MONTREAL -- Milan Lucic came so close to coming out of it unscathed.
After a summer of hearing about the remarks he made in the handshake line at the end of the Boston Bruins' loss in the Stanley Cup Playoffs to the Montreal Canadiens, Lucic was facing those Canadiens again for the first time Thursday, and all eyes were on him.
On his first shift of the game, Lucic picked up the puck with speed and entered the Canadiens zone only to have his nemesis, Montreal defenseman Alexei Emelin, knock him down with a solid shoulder check.
The sellout Bell Centre crowd of 21,273 fans roared its approval, but Lucic did nothing to retaliate. In fact, Lucic was on his best behavior for most of the night, focused on helping the Bruins win more so than exacting any sort of revenge for a playoff loss five months earlier.
But in the final minutes, with the Bruins trailing 5-4 but taking the play to the Canadiens in an effort to tie the game, Lucic was faced with an opportunity too difficult to resist. Lucic was bearing down on Emelin in the neutral zone and finished his check, except he hit Emelin in the back and into the boards.
Lucic was called for boarding, made a gesture to the fans as he entered the penalty box, and then was given a misconduct as he exited it after Canadiens forward PA Parenteau scored into an empty net to seal a 6-4 victory with 19.4 seconds left to play.
Boston coach Claude Julien chose not to comment on the penalty given to Lucic, and no one else in the Bruins dressing room either saw it or wanted to say anything about it. Lucic was not made available to speak to the media.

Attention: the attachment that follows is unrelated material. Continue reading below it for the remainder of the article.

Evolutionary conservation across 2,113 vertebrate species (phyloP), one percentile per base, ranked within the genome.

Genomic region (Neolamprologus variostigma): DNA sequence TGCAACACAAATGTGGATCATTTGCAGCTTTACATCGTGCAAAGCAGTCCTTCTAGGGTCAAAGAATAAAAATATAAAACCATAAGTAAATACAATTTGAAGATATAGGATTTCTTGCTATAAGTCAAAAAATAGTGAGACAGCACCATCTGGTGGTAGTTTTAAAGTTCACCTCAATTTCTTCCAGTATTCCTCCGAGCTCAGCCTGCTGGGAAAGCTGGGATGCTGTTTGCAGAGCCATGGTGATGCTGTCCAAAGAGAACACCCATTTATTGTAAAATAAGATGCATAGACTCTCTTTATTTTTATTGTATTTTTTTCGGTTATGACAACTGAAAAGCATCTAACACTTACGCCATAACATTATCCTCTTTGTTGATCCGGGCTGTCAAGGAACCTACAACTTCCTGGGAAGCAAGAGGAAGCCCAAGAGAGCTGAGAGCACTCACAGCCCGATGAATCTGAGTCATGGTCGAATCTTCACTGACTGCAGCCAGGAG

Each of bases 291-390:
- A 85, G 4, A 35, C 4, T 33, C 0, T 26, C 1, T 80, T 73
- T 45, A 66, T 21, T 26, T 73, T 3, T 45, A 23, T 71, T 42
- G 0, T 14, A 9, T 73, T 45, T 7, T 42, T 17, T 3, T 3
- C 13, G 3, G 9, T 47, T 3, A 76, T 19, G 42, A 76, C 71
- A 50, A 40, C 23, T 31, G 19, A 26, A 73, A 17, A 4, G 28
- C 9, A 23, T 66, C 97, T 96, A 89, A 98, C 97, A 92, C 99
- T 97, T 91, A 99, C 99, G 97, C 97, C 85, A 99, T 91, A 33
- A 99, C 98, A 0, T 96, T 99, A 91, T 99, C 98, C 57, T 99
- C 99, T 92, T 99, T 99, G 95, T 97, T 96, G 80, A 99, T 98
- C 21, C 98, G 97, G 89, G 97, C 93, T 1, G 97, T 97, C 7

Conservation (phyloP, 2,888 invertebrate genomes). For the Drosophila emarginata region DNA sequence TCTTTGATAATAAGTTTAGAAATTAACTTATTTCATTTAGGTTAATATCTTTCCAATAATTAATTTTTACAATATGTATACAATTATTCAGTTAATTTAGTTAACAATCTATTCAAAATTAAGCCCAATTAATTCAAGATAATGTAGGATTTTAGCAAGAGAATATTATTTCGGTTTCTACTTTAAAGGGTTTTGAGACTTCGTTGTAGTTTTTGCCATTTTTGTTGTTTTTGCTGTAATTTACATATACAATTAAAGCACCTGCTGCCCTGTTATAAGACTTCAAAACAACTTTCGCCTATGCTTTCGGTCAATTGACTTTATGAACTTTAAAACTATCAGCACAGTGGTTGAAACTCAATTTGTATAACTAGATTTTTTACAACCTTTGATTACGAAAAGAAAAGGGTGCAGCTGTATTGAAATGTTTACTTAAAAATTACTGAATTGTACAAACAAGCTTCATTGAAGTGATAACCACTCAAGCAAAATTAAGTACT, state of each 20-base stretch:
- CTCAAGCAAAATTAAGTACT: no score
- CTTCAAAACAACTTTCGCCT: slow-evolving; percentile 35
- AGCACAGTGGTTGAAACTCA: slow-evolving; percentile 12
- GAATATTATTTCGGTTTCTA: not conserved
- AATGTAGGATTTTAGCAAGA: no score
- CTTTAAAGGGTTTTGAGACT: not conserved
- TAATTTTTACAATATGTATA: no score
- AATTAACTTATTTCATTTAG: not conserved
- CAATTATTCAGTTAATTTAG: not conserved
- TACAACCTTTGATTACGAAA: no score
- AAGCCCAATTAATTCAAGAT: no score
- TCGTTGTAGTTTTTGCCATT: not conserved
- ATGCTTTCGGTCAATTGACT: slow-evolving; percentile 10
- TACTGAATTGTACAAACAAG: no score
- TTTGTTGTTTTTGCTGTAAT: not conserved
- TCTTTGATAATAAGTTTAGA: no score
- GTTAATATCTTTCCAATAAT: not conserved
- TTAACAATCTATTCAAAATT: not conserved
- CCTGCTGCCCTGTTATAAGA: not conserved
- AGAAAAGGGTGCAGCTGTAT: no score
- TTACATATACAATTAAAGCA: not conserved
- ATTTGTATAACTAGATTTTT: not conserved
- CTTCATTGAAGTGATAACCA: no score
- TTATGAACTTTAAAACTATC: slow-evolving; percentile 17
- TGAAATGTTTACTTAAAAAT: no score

This game may have been just one of 82, in mid-October, but it was a chance for the Bruins to put that playoff series behind them and perhaps show they have solved their history of difficulties against the Canadiens.
In that sense, it was not just one of 82.
"We haven't played our best hockey against Montreal and we don't have the best record against them," Boston goalie Tuukka Rask said. "We want to fix that because we're in the same division and we're going to face them a bunch of times during the year and maybe in the playoffs. So we have to be better against them. But there was no revenge or anything like that on our minds. We just wanted to focus on our own game."
Julien said the Bruins made a number of mental mistakes that wound up costing them the game, but the biggest one may have been made by Lucic. The way the game was going after Simon Gagne scored his first goal for the Bruins, at 14:11 of the third period, it looked very much like Boston was on the verge of tying it up.
With the Bruins’ difficult start to the season, now at 2-4-0, Lucic's penalty could not have come at a worse time.